Preservice elementary teachers' initial and post-course views of mathematical arguments: an interpretative phenomenological analysis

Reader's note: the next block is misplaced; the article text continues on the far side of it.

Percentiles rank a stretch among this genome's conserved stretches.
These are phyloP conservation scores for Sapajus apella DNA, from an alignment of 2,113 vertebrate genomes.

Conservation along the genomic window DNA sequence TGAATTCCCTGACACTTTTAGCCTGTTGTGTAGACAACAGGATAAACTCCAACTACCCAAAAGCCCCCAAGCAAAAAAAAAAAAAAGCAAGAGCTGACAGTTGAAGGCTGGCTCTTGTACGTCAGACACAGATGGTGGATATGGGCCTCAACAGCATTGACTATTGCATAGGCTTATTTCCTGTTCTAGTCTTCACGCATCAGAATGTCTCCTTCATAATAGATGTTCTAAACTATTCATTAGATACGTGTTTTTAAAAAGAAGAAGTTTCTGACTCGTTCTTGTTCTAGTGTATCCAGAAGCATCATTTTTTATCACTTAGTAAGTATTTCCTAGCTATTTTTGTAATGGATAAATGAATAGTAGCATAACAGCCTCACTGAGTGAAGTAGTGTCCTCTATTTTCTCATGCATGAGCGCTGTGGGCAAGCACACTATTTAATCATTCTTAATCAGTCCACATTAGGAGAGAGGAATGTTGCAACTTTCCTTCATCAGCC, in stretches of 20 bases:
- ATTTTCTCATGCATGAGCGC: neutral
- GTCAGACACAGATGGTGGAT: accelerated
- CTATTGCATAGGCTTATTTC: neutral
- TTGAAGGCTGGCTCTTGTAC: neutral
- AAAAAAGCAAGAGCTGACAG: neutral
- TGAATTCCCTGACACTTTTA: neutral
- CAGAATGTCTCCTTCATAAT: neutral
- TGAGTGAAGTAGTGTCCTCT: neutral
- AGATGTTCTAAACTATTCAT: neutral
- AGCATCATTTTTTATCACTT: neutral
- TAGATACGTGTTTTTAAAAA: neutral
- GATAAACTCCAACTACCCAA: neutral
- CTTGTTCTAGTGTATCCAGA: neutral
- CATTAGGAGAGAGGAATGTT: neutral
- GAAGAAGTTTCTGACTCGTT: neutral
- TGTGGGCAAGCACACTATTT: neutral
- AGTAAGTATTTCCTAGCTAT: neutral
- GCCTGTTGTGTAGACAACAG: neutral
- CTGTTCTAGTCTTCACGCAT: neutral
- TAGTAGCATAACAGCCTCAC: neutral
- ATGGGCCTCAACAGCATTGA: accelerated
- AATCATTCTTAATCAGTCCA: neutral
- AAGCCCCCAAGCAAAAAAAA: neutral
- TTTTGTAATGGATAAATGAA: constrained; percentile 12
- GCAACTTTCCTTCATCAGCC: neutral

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Recent curriculum recommendation call for mathematical argumentation to play a significantly greater role in U. S. mathematics instruction at all grade levels, including the elementary grades. To better understand how preservice elementary teachers (PTs) enrolled in a one-semester course emphasizing mathematical argumentation might become better prepared to implement this change, I interviewed five such PTs at two points in time, near the beginning of the course and shortly after they completed it. Both interviews focused on a problem set in which fictional elementary school students present arguments for their solutions to mathematical problems. Interviewees compared the arguments, decided which were convincing, and gave reasons for their choices. I found that they initially preferred arguments in which they perceived the arguer as knowing what to do, getting the correct answer, using a quick way to get it, and showing how with numbers. In contrast, after completing the course, they focused on understanding the problem, finding answers that made sense, and explaining why with diagrams. These and other findings suggest that current research on PTs' approaches to mathematical justification may: (a) overemphasize the formal aspects of mathematical arguments and undervalue their substance, (b) overemphasize the role of verification and undervalue explanation, (c) be too far removed from PTs' perspectives, and (d) therefore fail to accurately reflect significant progress in PTs' understandings.
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